Agnes Robertson

January 1, 2021 3 Condolences Print Obituary

October 25, 1921 - December 20, 2020

Agnes Robertson was born on October 25, 1921 in Calgary.  Her father, George Wood, was from Scotland and her mother Josie Mooney MacDonald was from Ontario.  Agnes was the third of seven children and the last one to pass on.

She is survived by her two sons Grant Keith and Kenneth Ian and two grandsons Keelen and Grant Daniel born to her son Ken.  Her grandsons were very special to her; she had an endearing relationship with them. 

During the war years, Agnes worked at Currie Barracks in Calgary for the air force.  Agnes married Keith James Robertson of Camrose on December 26, 1947 in Calgary. They moved to Edmonton in the mid-1950s.  Her husband fought as a navy officer in WWII.  Keith rose to Deputy Minister rank overseeing the provincial civil service.  He died in 1975 at the age of 52 from cancer.  

When her husband died, she decided to work again even though she was well provided for.  She upgraded her skills and got a job at the provincial government as a stenographer and worked until her early 70’s.  Work gave her a daily routine and an opportunity to meet new people.  She enjoyed shopping downtown during lunch breaks.  She was very particular about her appearance, was always well dressed and had her hair done weekly.

Agnes was active in the community and loved to volunteer.  She was a life-long member of Robertson Church and took part in UCW activities. She also was a member of the IODE and PEO.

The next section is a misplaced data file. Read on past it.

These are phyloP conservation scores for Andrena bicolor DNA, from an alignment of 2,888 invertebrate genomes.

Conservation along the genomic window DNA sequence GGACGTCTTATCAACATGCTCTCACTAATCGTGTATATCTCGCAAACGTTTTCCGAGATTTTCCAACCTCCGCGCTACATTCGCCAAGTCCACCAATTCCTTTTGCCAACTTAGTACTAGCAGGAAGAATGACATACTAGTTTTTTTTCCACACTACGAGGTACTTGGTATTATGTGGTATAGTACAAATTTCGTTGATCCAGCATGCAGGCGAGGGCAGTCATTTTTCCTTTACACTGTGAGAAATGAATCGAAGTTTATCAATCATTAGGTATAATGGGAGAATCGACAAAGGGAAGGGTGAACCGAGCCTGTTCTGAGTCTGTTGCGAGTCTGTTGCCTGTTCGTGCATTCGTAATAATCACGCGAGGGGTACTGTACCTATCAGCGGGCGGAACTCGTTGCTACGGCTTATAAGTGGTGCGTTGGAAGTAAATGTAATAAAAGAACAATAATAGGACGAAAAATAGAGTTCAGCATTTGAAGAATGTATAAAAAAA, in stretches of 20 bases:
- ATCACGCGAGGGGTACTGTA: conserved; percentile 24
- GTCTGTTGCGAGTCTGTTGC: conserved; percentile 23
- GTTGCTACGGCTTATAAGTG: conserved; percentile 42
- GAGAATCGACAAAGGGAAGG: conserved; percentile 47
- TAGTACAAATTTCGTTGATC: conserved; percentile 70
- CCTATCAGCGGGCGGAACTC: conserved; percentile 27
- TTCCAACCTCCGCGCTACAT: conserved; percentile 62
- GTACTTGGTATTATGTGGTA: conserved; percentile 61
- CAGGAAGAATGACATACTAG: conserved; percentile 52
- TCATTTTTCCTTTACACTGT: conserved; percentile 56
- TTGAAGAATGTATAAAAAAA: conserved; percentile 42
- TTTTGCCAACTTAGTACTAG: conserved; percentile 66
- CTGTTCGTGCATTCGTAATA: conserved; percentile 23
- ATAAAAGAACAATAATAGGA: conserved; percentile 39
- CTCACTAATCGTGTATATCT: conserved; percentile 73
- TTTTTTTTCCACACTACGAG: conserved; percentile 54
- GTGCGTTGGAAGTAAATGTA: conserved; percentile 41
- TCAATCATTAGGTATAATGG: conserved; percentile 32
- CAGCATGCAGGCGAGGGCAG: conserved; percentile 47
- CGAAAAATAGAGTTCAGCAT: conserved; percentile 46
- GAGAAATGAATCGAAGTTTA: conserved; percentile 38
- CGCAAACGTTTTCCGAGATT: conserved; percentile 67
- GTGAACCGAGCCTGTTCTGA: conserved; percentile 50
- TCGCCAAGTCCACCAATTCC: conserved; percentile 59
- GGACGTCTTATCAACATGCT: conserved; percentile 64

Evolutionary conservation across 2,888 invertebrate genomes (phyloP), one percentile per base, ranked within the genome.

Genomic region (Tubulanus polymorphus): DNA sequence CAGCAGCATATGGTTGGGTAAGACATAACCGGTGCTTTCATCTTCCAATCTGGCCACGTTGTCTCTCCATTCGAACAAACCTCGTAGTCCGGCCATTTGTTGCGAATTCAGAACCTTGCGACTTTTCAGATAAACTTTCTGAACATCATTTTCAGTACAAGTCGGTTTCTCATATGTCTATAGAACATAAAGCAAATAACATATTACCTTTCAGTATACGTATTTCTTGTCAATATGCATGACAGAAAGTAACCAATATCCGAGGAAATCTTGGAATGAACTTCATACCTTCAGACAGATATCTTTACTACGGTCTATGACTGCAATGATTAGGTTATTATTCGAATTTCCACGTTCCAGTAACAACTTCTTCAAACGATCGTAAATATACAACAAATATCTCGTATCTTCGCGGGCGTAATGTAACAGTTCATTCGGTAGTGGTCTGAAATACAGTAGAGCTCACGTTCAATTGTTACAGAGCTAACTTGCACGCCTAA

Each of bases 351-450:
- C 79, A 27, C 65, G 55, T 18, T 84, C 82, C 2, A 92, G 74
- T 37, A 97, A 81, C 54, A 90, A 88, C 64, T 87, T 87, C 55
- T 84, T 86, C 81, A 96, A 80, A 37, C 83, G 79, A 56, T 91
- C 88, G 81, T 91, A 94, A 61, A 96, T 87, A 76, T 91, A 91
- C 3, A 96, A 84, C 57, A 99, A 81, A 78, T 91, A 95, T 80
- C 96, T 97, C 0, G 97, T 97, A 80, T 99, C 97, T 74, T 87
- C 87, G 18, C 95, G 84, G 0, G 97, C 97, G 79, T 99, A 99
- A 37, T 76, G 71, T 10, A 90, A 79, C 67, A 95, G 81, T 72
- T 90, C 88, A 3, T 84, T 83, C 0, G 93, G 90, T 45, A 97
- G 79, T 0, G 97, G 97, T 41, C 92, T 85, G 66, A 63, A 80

Her hobbies included bridge, skating (with speed skates), gardening, curling and some golf.  She loved to read papers up to three a day and watch news television.  Her favorite topics were politics and the stock market.

Agnes had an adventurous side.  In 1971 her husband was working for the United Nations in Guyana, South America.  Agnes and her son Ken spent a year there.  This involved trips to the jungle and many social events.  In 1998 Agnes travelled by herself to Turkmenistan, Central Asia where she stayed with her son Grant and his wife Helene.  She also travelled to the Gulf of Arabia, Eastern Europe, New York, Viet Nam, and the countries of the Mediterranean.

She lived in her own home in Rio Terrace for 50 years.  At the age of 93 she was still driving and moved into independent living at Canterbury Manor.  Those were good years.  Dementia started to creep into her life and in May 2018 she moved to Canterbury Lane Memory Care where she was well cared for.   The Covid19 lockdown which started in March 2020 ended daily visits which was hard on her and her family.  In October 2020 she was transitioned to long-term care where she had her 99th birthday.  In early December she tested positive for Covid19 and died on December 20th.

Living through the Great Depression and the War years shaped her character.  Agnes worked hard, was resilient, kind to others, grateful for her good life and she could share a good laugh with others.   Agnes will be missed.

  1. Hello Ken – The Benson family extends our sincere condolences on learning of your Mom’s passing. Wow, the last of the “Woods sisters”, what an incredible era and legacy left. Words honestly cannot describe my personal feelings and thoughts, the immearsurable memories, glorious fun, and happy times spent with Agnes, her children, sisters, their spouses, and all the cousins. “Holy Moly”. I am blessed to have known her and being able to spend time with her and family. For my wife Janet, Aunt Agnes was a go to person for conversations and confidence to overcome. My thoughts are with you, brother Grant, Helene and your sons, Grant and Keelen. I am very sorry I didn’t participate in the “zoom” memorial, I just returned from BC. May Agnes rest in peace on Gods heaven.

  2. There is only a handful of people we meet in our lives that leave an impression on us; for me, Agnes was one of those people. I had the honour of her being my mother-in-law and a grandmother to my two boys.